? Serena Williams, Take 1. She still dominates when not injured or distracted by her clothing line, screen dalliances and artistic indulgences. (Nice title in Key Biscayne last weekend.) But in the hands of William Morris gremlins for the past four years, her tour appeal and ranking have fluctuated. Why? A cameo on ER means time on the set, away from the practice courts.
? Michelle Wie, Take 2. After William Morris wooed her in 2005, golf's Shirley Temple hit the road show of lucrative exhibitions. Soon her spring-loaded swing and wholesome charm burned out, with handlers and caddies heading for the exits. A wrist injury rendered the onetime It Girl nearly invisible.
? Yi Jianlian, Take 3. The Milwaukee Bucks' rookie from China, that boomtown of a billion consumers, was signed last year by William Morris as a 7-foot exclamation point on its global outreach strategy. Then, the double whammy felled Yi: pedestrian numbers (8.6 points and 5.2 boards per game), plus 16 games missed with injuries (shoulder, wrist and knee).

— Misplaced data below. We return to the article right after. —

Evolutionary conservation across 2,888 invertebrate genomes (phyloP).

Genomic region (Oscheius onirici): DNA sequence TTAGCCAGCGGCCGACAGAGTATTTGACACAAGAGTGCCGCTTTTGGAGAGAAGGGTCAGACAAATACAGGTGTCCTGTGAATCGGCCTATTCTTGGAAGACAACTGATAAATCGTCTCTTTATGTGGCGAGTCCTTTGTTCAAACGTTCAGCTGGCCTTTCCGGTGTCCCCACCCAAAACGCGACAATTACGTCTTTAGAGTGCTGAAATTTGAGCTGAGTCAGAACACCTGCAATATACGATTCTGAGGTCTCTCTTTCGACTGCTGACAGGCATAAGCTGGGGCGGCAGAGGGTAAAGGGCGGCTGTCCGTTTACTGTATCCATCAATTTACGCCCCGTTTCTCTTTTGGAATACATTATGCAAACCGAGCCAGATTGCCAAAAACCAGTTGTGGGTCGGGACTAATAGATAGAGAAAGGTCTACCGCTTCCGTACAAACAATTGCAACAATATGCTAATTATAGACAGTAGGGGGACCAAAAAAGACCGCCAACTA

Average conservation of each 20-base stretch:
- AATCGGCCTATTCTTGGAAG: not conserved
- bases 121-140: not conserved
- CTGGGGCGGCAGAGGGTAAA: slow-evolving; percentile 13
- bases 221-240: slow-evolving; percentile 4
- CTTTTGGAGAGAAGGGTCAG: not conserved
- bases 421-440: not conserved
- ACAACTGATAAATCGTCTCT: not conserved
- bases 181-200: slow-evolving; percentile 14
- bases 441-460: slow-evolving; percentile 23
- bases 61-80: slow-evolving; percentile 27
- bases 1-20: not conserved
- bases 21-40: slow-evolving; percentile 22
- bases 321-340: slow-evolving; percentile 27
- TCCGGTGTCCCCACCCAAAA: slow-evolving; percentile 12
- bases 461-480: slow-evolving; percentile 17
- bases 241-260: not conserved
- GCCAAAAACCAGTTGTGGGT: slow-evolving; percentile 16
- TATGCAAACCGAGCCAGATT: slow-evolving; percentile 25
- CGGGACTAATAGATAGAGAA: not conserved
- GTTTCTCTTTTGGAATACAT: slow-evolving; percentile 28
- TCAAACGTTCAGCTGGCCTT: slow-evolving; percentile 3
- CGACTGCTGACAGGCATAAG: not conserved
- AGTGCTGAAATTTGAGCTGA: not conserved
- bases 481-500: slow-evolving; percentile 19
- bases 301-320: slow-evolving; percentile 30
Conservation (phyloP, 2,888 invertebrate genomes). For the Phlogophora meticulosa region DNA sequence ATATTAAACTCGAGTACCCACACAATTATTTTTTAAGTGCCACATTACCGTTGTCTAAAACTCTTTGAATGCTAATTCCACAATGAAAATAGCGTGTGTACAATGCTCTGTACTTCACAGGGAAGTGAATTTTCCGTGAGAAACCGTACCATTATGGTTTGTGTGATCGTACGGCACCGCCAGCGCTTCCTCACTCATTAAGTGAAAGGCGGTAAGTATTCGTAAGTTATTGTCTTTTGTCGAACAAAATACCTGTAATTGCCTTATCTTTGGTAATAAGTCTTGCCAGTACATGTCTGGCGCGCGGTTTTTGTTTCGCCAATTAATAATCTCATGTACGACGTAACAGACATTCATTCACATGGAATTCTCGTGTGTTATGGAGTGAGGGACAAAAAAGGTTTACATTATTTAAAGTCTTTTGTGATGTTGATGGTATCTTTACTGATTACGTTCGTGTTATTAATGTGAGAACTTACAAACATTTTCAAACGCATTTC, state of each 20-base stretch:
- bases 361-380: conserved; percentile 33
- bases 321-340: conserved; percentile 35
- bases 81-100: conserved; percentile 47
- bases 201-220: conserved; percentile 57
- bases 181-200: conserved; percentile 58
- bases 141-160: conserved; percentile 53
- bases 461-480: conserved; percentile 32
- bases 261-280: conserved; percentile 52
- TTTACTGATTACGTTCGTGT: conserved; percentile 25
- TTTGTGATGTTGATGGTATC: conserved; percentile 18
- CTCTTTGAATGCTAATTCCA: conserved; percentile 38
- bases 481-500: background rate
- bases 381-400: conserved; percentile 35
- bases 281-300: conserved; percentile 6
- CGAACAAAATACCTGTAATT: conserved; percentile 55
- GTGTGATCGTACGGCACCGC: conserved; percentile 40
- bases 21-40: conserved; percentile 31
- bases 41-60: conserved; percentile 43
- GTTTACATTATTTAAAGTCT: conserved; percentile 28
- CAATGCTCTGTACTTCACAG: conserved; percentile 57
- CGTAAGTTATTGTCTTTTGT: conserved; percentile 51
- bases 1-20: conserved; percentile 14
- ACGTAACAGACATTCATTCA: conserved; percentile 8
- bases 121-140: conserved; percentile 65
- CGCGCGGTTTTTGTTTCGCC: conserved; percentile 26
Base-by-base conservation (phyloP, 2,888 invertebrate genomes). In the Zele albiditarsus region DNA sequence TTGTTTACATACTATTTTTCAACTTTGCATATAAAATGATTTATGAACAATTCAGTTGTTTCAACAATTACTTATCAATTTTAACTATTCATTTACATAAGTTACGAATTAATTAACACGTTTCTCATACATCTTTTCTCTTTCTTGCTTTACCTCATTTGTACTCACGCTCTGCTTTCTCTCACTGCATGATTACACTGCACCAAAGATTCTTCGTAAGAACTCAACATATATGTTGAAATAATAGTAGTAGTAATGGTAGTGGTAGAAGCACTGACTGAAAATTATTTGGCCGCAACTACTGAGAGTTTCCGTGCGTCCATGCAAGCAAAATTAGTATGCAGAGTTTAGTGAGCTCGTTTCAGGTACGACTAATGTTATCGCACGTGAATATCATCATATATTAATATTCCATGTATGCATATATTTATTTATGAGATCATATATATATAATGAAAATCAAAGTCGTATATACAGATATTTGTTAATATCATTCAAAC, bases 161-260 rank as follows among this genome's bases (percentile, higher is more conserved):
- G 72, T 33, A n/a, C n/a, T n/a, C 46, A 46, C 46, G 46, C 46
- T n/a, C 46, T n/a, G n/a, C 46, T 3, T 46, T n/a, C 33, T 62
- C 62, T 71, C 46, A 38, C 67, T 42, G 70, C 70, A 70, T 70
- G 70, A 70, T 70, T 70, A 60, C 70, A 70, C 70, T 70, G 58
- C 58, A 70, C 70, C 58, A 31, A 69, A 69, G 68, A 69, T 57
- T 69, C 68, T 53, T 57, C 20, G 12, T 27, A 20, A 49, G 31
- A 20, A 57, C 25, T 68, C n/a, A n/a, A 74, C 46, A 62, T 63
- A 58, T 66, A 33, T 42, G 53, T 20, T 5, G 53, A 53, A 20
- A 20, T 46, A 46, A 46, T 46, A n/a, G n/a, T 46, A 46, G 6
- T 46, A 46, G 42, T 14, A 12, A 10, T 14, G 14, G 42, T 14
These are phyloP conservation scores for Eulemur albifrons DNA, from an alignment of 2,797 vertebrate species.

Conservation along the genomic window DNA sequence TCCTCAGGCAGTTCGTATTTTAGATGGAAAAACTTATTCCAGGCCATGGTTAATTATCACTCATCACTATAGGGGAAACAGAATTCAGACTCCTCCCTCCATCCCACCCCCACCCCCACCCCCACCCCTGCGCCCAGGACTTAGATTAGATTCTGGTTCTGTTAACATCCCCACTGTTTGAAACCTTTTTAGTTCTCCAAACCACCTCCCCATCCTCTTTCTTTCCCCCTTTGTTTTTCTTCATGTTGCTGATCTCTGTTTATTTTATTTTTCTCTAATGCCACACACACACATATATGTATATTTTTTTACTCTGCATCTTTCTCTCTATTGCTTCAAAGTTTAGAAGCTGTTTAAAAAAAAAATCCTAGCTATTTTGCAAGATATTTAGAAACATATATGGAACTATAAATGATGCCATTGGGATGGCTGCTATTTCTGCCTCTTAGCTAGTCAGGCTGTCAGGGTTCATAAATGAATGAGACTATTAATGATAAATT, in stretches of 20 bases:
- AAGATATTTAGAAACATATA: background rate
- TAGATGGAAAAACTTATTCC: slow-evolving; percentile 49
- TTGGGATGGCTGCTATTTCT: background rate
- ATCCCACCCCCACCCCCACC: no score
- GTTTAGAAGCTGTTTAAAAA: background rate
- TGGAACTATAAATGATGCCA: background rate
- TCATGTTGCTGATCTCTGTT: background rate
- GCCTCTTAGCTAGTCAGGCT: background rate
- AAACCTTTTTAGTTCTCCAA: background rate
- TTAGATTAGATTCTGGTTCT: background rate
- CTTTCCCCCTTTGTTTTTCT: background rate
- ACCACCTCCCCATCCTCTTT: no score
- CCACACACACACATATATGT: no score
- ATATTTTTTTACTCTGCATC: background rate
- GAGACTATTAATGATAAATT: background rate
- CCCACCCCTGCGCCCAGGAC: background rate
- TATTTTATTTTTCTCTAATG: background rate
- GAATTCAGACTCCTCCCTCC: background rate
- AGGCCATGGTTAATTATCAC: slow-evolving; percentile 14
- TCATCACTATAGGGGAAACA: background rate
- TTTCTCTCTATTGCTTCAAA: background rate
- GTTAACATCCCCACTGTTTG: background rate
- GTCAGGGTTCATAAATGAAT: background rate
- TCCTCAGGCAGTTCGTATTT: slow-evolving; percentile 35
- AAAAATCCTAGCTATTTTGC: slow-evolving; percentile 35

Not every athlete who has signed with William Morris is ill-fated. Kevin Garnett has been largely safe from harm since joining the firm, though the Boston Celtics are advised to add bubble wrap for curse protection in the playoffs. It is also important to note that Garnett is less vulnerable to a crash because he's more selective about his off-the-court enterprises. Perhaps he understands that ubiquity is exhausting (see Lindsay Lohan). Maybe he sees how uniqueness can be dulled by overexpansion (see Starbucks).
"Right now a lot of players think, I'm going to go out there and brand myself; I'm going to get a logo," Heat coach Pat Riley says. "Really, they're just spinning their wheels."
This is no Jordan marketing template. MJ's popularity was gained title by title. The game now is about more than being set for life. It's about ensuring a luxury lifestyle that means, as one NBA player puts it, "never going to baggage claim again."
Separation from the masses is a must. It's tinted windows and Gulfstream jets. It's Hollywood, baby.
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